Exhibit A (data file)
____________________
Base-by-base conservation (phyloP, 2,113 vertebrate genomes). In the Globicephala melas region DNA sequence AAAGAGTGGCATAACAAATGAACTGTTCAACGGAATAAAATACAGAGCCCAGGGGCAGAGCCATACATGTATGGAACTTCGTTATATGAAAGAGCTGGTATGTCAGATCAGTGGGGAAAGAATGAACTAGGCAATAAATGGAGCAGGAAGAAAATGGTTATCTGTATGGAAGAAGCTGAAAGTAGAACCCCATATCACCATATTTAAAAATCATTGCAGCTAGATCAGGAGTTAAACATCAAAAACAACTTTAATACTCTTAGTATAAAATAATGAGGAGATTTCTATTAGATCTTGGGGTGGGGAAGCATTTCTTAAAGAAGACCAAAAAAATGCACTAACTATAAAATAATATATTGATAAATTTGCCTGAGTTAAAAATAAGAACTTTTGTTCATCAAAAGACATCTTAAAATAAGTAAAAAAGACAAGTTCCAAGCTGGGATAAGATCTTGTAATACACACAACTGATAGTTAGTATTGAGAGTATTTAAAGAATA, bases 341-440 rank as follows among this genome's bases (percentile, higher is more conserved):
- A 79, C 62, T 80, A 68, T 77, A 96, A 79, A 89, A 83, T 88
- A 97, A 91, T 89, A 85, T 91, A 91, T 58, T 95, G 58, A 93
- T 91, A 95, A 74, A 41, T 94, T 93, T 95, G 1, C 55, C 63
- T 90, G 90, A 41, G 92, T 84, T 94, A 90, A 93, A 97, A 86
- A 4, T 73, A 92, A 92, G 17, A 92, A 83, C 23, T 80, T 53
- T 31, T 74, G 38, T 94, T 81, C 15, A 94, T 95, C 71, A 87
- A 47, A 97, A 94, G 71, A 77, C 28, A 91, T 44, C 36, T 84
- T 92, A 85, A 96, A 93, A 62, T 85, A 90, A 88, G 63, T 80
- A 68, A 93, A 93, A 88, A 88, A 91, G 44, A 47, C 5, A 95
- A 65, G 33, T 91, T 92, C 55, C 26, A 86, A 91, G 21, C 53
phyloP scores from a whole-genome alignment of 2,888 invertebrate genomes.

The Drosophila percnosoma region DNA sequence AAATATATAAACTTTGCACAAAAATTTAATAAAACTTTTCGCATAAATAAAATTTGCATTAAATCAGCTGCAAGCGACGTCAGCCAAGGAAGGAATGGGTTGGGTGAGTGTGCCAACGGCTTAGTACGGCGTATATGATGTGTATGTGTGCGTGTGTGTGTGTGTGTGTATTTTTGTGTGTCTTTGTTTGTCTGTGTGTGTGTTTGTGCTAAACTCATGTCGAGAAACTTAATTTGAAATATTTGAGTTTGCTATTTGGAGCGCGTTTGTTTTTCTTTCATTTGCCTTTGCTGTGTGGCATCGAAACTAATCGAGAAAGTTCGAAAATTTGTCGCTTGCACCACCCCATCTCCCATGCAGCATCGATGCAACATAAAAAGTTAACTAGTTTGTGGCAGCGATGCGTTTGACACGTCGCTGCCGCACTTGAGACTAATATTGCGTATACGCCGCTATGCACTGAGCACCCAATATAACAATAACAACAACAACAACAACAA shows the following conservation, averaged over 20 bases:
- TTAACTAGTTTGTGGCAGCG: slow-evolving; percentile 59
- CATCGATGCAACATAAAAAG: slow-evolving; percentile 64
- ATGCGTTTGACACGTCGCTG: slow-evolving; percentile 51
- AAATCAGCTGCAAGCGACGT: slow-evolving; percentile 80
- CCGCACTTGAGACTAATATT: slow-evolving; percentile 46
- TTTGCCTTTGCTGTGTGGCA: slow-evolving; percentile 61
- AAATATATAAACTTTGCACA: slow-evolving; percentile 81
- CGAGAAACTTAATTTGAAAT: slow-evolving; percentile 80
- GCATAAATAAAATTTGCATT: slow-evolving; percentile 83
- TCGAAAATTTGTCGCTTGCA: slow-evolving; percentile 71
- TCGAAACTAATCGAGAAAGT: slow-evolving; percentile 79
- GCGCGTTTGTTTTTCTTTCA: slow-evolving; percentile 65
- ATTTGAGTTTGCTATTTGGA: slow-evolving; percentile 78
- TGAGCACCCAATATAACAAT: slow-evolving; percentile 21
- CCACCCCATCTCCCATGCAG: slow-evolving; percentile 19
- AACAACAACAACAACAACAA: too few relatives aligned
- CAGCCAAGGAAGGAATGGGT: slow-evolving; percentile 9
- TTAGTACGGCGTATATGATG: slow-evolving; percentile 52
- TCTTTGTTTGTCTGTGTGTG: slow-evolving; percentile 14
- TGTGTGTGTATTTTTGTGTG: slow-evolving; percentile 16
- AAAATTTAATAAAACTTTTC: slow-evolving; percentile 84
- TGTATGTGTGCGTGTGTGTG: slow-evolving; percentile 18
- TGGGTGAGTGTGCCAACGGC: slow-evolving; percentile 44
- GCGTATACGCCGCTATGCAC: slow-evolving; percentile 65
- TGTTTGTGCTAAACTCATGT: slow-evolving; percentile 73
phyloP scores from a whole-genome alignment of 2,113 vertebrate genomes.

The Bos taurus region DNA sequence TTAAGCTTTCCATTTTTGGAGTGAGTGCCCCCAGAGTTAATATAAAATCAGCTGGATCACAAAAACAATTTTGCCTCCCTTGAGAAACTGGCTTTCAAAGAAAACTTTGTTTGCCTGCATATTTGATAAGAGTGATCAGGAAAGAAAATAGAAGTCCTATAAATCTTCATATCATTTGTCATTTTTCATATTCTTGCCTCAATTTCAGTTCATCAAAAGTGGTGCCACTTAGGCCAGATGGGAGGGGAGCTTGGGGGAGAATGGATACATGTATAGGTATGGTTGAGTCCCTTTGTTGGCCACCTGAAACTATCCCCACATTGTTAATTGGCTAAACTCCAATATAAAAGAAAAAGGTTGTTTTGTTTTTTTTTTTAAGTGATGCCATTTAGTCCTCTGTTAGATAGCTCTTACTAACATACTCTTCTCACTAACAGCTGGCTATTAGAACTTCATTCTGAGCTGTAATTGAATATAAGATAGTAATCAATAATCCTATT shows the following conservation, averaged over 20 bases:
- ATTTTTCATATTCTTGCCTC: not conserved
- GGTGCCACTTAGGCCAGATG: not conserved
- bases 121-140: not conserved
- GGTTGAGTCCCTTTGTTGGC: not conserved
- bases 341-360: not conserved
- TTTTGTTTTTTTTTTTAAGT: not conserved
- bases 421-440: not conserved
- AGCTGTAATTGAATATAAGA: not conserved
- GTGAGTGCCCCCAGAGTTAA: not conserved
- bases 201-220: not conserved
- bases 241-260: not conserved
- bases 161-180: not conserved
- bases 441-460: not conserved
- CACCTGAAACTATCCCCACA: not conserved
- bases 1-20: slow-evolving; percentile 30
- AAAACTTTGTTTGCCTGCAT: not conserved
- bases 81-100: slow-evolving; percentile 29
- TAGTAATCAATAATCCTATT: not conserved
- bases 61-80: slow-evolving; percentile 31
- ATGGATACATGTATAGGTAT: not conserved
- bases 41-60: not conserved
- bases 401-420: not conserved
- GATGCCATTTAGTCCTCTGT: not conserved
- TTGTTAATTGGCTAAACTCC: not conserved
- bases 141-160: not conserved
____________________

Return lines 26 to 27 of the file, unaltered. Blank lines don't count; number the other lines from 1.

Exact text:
- ATTTGAGTTTGCTATTTGGA: slow-evolving; percentile 78
- TGAGCACCCAATATAACAAT: slow-evolving; percentile 21